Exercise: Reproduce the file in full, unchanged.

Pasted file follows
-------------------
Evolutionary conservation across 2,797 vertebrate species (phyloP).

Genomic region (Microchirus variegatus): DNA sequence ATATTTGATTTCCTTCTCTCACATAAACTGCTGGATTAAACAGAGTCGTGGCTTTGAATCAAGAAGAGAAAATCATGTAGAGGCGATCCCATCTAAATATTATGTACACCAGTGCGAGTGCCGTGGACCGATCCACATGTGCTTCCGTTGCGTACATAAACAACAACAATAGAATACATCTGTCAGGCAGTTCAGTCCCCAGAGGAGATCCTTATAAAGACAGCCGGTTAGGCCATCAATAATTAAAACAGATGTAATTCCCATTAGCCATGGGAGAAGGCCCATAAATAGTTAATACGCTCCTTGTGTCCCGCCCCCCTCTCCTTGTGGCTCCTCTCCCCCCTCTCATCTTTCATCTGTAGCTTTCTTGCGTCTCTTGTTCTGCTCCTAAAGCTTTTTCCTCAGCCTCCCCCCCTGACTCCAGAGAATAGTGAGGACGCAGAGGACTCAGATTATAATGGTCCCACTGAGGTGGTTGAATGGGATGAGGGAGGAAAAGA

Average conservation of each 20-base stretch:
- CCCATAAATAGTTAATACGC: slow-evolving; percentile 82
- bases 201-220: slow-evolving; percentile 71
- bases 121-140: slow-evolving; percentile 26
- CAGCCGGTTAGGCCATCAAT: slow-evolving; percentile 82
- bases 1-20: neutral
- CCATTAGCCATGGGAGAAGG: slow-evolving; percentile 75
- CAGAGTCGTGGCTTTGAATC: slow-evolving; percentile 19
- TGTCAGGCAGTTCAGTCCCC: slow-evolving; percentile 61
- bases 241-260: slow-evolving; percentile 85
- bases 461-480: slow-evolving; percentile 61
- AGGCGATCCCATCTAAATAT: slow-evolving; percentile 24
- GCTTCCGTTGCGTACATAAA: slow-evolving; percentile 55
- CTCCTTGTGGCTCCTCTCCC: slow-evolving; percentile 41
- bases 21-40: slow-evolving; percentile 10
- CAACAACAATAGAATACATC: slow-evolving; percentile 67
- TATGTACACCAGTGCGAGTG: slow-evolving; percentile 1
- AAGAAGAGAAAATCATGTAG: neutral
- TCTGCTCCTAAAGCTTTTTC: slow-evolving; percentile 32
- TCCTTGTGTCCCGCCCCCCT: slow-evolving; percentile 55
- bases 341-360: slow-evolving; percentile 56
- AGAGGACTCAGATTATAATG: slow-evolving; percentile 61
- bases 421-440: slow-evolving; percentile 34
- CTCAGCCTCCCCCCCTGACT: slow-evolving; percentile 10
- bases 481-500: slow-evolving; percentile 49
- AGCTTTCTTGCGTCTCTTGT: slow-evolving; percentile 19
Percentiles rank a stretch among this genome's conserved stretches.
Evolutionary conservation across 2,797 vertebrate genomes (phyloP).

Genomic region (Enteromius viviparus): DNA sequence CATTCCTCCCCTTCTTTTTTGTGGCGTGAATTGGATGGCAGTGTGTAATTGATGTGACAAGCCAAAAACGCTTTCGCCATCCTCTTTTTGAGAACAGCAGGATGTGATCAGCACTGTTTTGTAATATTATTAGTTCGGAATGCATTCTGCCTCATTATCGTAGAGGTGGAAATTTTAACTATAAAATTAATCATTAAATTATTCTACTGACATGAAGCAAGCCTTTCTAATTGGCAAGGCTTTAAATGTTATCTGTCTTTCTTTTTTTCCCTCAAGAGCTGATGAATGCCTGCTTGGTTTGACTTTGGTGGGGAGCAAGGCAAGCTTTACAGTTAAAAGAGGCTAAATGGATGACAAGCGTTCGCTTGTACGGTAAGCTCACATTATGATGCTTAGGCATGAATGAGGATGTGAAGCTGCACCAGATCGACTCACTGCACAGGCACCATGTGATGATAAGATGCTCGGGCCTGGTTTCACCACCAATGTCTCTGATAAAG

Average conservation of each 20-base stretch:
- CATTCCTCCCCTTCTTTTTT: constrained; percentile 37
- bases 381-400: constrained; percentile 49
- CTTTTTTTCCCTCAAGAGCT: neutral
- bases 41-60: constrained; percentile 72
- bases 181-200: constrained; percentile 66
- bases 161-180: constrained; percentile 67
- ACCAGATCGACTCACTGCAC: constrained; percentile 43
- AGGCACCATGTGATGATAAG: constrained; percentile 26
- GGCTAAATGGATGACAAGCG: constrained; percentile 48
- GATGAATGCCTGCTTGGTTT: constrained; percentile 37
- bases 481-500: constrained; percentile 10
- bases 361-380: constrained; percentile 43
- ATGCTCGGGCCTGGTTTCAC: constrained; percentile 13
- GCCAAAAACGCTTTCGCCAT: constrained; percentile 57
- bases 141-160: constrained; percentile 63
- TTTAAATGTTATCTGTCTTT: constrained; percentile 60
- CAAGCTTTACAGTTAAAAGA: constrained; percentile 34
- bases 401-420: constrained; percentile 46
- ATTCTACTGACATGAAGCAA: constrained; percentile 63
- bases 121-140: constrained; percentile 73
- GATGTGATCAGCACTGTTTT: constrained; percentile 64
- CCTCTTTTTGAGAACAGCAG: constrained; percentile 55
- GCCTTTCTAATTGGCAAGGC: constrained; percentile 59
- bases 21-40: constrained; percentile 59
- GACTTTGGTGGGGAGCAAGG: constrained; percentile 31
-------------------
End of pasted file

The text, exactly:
Evolutionary conservation across 2,797 vertebrate species (phyloP).

Genomic region (Microchirus variegatus): DNA sequence ATATTTGATTTCCTTCTCTCACATAAACTGCTGGATTAAACAGAGTCGTGGCTTTGAATCAAGAAGAGAAAATCATGTAGAGGCGATCCCATCTAAATATTATGTACACCAGTGCGAGTGCCGTGGACCGATCCACATGTGCTTCCGTTGCGTACATAAACAACAACAATAGAATACATCTGTCAGGCAGTTCAGTCCCCAGAGGAGATCCTTATAAAGACAGCCGGTTAGGCCATCAATAATTAAAACAGATGTAATTCCCATTAGCCATGGGAGAAGGCCCATAAATAGTTAATACGCTCCTTGTGTCCCGCCCCCCTCTCCTTGTGGCTCCTCTCCCCCCTCTCATCTTTCATCTGTAGCTTTCTTGCGTCTCTTGTTCTGCTCCTAAAGCTTTTTCCTCAGCCTCCCCCCCTGACTCCAGAGAATAGTGAGGACGCAGAGGACTCAGATTATAATGGTCCCACTGAGGTGGTTGAATGGGATGAGGGAGGAAAAGA

Average conservation of each 20-base stretch:
- CCCATAAATAGTTAATACGC: slow-evolving; percentile 82
- bases 201-220: slow-evolving; percentile 71
- bases 121-140: slow-evolving; percentile 26
- CAGCCGGTTAGGCCATCAAT: slow-evolving; percentile 82
- bases 1-20: neutral
- CCATTAGCCATGGGAGAAGG: slow-evolving; percentile 75
- CAGAGTCGTGGCTTTGAATC: slow-evolving; percentile 19
- TGTCAGGCAGTTCAGTCCCC: slow-evolving; percentile 61
- bases 241-260: slow-evolving; percentile 85
- bases 461-480: slow-evolving; percentile 61
- AGGCGATCCCATCTAAATAT: slow-evolving; percentile 24
- GCTTCCGTTGCGTACATAAA: slow-evolving; percentile 55
- CTCCTTGTGGCTCCTCTCCC: slow-evolving; percentile 41
- bases 21-40: slow-evolving; percentile 10
- CAACAACAATAGAATACATC: slow-evolving; percentile 67
- TATGTACACCAGTGCGAGTG: slow-evolving; percentile 1
- AAGAAGAGAAAATCATGTAG: neutral
- TCTGCTCCTAAAGCTTTTTC: slow-evolving; percentile 32
- TCCTTGTGTCCCGCCCCCCT: slow-evolving; percentile 55
- bases 341-360: slow-evolving; percentile 56
- AGAGGACTCAGATTATAATG: slow-evolving; percentile 61
- bases 421-440: slow-evolving; percentile 34
- CTCAGCCTCCCCCCCTGACT: slow-evolving; percentile 10
- bases 481-500: slow-evolving; percentile 49
- AGCTTTCTTGCGTCTCTTGT: slow-evolving; percentile 19
Percentiles rank a stretch among this genome's conserved stretches.
Evolutionary conservation across 2,797 vertebrate genomes (phyloP).

Genomic region (Enteromius viviparus): DNA sequence CATTCCTCCCCTTCTTTTTTGTGGCGTGAATTGGATGGCAGTGTGTAATTGATGTGACAAGCCAAAAACGCTTTCGCCATCCTCTTTTTGAGAACAGCAGGATGTGATCAGCACTGTTTTGTAATATTATTAGTTCGGAATGCATTCTGCCTCATTATCGTAGAGGTGGAAATTTTAACTATAAAATTAATCATTAAATTATTCTACTGACATGAAGCAAGCCTTTCTAATTGGCAAGGCTTTAAATGTTATCTGTCTTTCTTTTTTTCCCTCAAGAGCTGATGAATGCCTGCTTGGTTTGACTTTGGTGGGGAGCAAGGCAAGCTTTACAGTTAAAAGAGGCTAAATGGATGACAAGCGTTCGCTTGTACGGTAAGCTCACATTATGATGCTTAGGCATGAATGAGGATGTGAAGCTGCACCAGATCGACTCACTGCACAGGCACCATGTGATGATAAGATGCTCGGGCCTGGTTTCACCACCAATGTCTCTGATAAAG

Average conservation of each 20-base stretch:
- CATTCCTCCCCTTCTTTTTT: constrained; percentile 37
- bases 381-400: constrained; percentile 49
- CTTTTTTTCCCTCAAGAGCT: neutral
- bases 41-60: constrained; percentile 72
- bases 181-200: constrained; percentile 66
- bases 161-180: constrained; percentile 67
- ACCAGATCGACTCACTGCAC: constrained; percentile 43
- AGGCACCATGTGATGATAAG: constrained; percentile 26
- GGCTAAATGGATGACAAGCG: constrained; percentile 48
- GATGAATGCCTGCTTGGTTT: constrained; percentile 37
- bases 481-500: constrained; percentile 10
- bases 361-380: constrained; percentile 43
- ATGCTCGGGCCTGGTTTCAC: constrained; percentile 13
- GCCAAAAACGCTTTCGCCAT: constrained; percentile 57
- bases 141-160: constrained; percentile 63
- TTTAAATGTTATCTGTCTTT: constrained; percentile 60
- CAAGCTTTACAGTTAAAAGA: constrained; percentile 34
- bases 401-420: constrained; percentile 46
- ATTCTACTGACATGAAGCAA: constrained; percentile 63
- bases 121-140: constrained; percentile 73
- GATGTGATCAGCACTGTTTT: constrained; percentile 64
- CCTCTTTTTGAGAACAGCAG: constrained; percentile 55
- GCCTTTCTAATTGGCAAGGC: constrained; percentile 59
- bases 21-40: constrained; percentile 59
- GACTTTGGTGGGGAGCAAGG: constrained; percentile 31